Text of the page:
Mark Heywood, writing in Maverick Citizen on 7 April 2021, raised a serious concern around financial reporting, accountability and transparency, but more importantly whether anyone in government or positions of leadership and influence is actually paying attention. (As an aside, my opinion is that Heywood’s piece is critical reading and the work undertaken again points out how simple it is to connect the dots, provided you are interested in meaningful outcomes that serve the citizens of this country.)
The challenge perhaps to Heywood’s lingering question of “is anyone in high office really going to do something about it?” is that it is unlikely we are going to receive meaningful or even satisfactory conduct from those in high office.
Each day, hundreds of millions of rands are entrusted to civil servants and elected representatives by the citizenry: just one example in Gauteng has highlighted how broken the system of reporting and account is, when the provincial treasury and department of infrastructure development are unable to navigate “rudimentary mathematical” calculations.
The broader issue confronting South Africans is not only whether those in high office are attempting to confront not only these errors, but also instances of malfeasance and corruption, as well as the need that public funding and spending must be properly allocated, committed, and thereafter reported and accounted for.
At the heart of this challenge is the availability of elected representatives such as the president or premier or MEC of a province to properly engage with the substance of issues, or whether they have been dragged into factional alliances and strife.
We are confronted with elected representatives who are constantly focused on internal party-political shenanigans, and this is true across the political spectrum – and the work of service to the people is often simply lip service or the paying of fleeting attention.
The availability of our elected representatives is crucial to providing meaningful service to the citizenry, and also in providing direction to the government that they have been entrusted to lead or guide. Unfortunately, reports by Maverick Citizen and elsewhere have highlighted how our various levels of government have often been found wanting, whether it comes to the erection of border fencing, the fumigation of school and government facilities or the procurement of personal protective equipment.
In many instances, South Africans are confronted not only with cases of corruption, malfeasance and irregular expenditure, but also with the sheer incompetence of government to properly serve the needs of its people. There have been many instances since March last year where Covid-19 has revealed the extent of this incompetence and myopic thinking, planning and implementation.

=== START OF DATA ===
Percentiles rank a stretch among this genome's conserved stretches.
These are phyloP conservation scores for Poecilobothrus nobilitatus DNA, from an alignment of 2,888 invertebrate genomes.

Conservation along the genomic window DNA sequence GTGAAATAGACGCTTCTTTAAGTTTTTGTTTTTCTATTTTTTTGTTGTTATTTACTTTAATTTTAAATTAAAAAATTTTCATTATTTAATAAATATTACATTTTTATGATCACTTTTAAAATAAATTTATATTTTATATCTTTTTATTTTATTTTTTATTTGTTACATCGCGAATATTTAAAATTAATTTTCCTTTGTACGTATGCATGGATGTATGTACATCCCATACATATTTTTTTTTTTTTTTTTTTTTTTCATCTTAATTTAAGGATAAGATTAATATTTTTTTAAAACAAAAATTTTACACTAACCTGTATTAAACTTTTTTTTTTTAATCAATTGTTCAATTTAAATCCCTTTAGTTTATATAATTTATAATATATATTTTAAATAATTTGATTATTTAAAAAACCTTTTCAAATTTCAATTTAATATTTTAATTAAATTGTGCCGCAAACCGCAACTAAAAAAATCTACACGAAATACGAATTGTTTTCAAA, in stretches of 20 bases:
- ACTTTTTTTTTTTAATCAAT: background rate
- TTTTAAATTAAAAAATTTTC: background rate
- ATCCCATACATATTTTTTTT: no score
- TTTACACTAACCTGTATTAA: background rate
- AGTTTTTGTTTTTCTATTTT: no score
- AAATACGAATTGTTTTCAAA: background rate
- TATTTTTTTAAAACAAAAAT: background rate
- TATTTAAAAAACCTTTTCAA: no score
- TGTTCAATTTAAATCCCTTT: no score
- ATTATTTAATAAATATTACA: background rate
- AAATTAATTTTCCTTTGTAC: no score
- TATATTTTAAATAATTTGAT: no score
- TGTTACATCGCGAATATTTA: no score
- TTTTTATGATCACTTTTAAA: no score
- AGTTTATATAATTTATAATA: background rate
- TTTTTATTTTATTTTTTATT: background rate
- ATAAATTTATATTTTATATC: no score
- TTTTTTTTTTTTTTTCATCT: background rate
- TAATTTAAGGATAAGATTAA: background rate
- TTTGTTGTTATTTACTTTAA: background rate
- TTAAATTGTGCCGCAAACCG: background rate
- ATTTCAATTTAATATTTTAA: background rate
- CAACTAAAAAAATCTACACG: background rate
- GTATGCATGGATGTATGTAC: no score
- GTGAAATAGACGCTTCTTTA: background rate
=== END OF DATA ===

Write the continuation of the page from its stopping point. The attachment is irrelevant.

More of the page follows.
The work of demanding more from those in high office is critical, especially where that incompetence continues to hobble South Africa’s ability to serve the needs, interest and aspirations of its people.
The efforts nationally to build coalitions of concerned citizenry will be crucial to confronting the flaws in the system that seem unwilling and unable to confront the structural challenges that confront our generation.
However, the coalition-building will need to do much more than simply demand accountability and a recommitment to the norms and values of South Africa’s Constitution. It will be essential that these coalitions begin to confront how our system of governance, implementation and service has collapsed across the country – from rural communities to cities and across provinces and in the various spheres of government.
The fraying of our institutions, democratic values and subversion of government has not only been caused by malfeasance, corruption and self-interest, but also by the sheer incompetence of those entrusted to serve, the over-reliance on factional party-political interests and our inability to demand more from each other.
The efforts of accountability cannot simply be reduced to accounting for public spending, but also our recommitment not only to meaningful efforts to confront the triple threat of deepening poverty, entrenched inequality and staggering unemployment, but also to ensuring more is demanded from both civil servants and elected representatives.
While we avoid these fundamental questions and issues of our generation, we will continue to rob South Africans of a better future, and will continue to expose the country to the internecine conflict and agenda-setting by those more interested in their own narrow interests and brands. The conversations about accountability are critical, but more pressing is the need for us to begin reshaping our democracy.
The current crises swirling in South Africa rage across sectors and regions and continue to cause fear, lack of confidence and uncertainty of the future. These crises are fundamentally rattling our institutions, democratic values, organisations and communities, as well as the party-political machinery, and enable the divergence and instability that continues to threaten the citizenry.
South Africans have much to be fearful of, especially given the continued violence that is meted out, but these crises create a unique opportunity for us to fundamentally reshape our country. DM